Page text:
- Why mark adult sea bass ?
- Recognize a marked sea bass or an electronic tag beached on the shore
- Win a reward for returning a marked fish or an electronic tag
- Experiments conducted in partnership with the Natural Marine Park of the Iroise Sea
- Large scale marking of the Bargip project
- The marking project of our British partners
Why mark adult sea bass ?
For a long time, scientists have been marking and releasing fish to study their characteristics (e.g. growth), their behaviour, movements and migratory routes. The first marking dates back to the 17th century (according to Izaak Angler, 1683 « The Complete Angler ») and have shown that salmon return to their native river after having been to sea.
(click on the picture)
Conventional external marking has always, and still is, very commonly used, providing significant information. However, even if we know where and when the fish was marked and recaptured, this method does not provide information on the events occurring between marking and re-capturing. For example, if a fish has been marked in a summer feeding zone and re-fished in the same zone a year later, we cannot know if the fish migrated in winter to reproduce or if it effectively remained in the same zone throughout the year.At the end of the 20th century, new technologies appeared and notably that of electronic tagging which has not ceased to improve since. Data storage tags also called archival tags provide parameters of the environment experienced by the fish at pre-programmed frequencies. Thanks to the development of adapted numerical models, these data confronted with environmental ones allow the reconstruction of the probable trajectories of fish between the time it was marked and released and the time of recapture.
This is the type of technology used for sea bass with the aim of better understanding migratory routes of adult fish and therefore identifying possible subpopulations which would represent as many management entities.
Indeed, the four stocks currently identified by ICES (International Council for the Exploration of the Sea) were defined, due to lack of sufficient data, on purely pragmatic criteria. They are considered as independent entities, but it has not been scientifically proven yet.
(click on the map)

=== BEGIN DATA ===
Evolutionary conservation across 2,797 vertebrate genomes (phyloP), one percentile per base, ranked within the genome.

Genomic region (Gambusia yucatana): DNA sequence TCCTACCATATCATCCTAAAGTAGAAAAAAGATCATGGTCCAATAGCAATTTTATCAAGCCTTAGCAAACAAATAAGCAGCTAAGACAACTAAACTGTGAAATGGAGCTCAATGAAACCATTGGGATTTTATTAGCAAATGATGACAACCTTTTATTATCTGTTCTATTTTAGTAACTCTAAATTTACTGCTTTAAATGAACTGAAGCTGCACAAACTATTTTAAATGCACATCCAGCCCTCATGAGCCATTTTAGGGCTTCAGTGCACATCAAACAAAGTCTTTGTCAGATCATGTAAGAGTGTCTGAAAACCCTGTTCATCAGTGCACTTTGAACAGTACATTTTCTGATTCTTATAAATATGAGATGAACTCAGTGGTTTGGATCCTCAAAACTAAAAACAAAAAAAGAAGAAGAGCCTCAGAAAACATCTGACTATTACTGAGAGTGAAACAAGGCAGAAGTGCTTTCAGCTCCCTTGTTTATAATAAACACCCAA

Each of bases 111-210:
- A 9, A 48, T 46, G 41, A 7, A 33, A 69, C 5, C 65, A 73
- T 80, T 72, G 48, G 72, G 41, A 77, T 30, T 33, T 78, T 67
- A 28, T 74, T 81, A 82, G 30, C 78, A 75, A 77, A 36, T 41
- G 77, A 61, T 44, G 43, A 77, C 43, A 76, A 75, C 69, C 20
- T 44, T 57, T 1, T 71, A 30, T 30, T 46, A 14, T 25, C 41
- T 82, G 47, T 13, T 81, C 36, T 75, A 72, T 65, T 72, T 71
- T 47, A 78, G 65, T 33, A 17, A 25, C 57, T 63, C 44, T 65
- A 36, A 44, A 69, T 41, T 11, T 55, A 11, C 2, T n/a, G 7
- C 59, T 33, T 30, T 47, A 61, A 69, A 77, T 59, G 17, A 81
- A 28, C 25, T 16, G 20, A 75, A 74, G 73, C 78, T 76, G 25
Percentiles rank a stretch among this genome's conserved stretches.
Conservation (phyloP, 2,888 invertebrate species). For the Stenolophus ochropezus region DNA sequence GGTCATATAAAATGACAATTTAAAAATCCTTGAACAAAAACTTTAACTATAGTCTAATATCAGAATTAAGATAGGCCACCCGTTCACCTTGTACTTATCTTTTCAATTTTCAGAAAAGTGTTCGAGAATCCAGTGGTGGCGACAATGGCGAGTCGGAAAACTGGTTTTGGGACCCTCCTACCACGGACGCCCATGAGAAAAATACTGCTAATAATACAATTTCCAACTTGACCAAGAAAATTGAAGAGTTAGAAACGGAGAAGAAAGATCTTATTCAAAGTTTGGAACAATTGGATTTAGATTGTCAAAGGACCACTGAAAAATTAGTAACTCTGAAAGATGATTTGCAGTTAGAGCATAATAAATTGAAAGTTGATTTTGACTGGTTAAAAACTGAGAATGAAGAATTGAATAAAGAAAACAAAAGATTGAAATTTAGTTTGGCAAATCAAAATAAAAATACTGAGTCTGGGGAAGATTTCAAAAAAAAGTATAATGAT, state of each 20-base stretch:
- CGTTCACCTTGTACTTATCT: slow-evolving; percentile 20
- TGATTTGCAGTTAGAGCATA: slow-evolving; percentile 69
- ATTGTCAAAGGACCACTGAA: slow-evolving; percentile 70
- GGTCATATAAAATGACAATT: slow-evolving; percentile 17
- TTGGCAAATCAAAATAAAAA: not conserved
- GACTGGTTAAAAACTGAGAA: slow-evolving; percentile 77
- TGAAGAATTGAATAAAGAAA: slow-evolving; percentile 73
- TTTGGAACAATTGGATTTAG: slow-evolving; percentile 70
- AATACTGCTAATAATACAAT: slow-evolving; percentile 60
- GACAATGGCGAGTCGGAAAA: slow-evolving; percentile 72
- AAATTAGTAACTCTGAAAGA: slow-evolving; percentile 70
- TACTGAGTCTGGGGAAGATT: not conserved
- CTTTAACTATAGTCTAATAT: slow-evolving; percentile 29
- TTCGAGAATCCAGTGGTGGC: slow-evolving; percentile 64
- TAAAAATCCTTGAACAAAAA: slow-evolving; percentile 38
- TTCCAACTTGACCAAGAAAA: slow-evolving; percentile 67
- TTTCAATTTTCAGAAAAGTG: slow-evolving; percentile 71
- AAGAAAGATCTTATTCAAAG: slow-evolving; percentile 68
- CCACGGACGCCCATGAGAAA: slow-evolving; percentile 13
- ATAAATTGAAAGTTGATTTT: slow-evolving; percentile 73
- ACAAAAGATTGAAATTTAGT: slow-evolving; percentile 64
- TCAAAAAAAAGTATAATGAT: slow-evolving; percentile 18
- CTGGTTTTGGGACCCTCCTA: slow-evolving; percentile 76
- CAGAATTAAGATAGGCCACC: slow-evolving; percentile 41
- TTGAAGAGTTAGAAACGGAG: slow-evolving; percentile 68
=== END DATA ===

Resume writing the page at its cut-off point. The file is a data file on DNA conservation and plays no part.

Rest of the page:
Recognize a marked sea bass or an electronic tag beached on the shore.
Marked sea bass may be identified thanks to :
- An electronic tag placed in the abdominal cavity marked by an identity number and contacts at Ifremer. The electronic tag is equipped with a float which drifts if lost by the fish (natural death or not). Tags found along the coast contain potentially precious information and should be returned.
- An external pink-coloured tag at the back of the dorsal fin marked by an Ifremer identity number and contact.
- The presence of blue marks on the ventral side in front of pectoral fins.
- The presence of a scar on the ventral side
It should be noted that the last 3 criteria may have been attenuated or even erased if the fish has been free for a long period after the release.
Win a reward for returning a marked fish or an electronic tag
If you fish or buy a tagged fish or if you find an electronic tag on the shore :
- Keep the fish in the fridge or a standard freezer (-18°C) and note any useful information (see on-line form)
- Contact us :
◦ by filling in the on-line form
◦ by phone on : +33 (0)6 85 62 76 88
◦ by e-mail : email@example.com
A reward of 100 € will be offered if you return the fish and the electronic tag as well as the information (on-line form) concerning the capture.
A reward of 50 € will be offered for the return of an electronic tag with relevant information.
You will also participate in a draw at the end of the experiment for a potential extra prize of 1000€.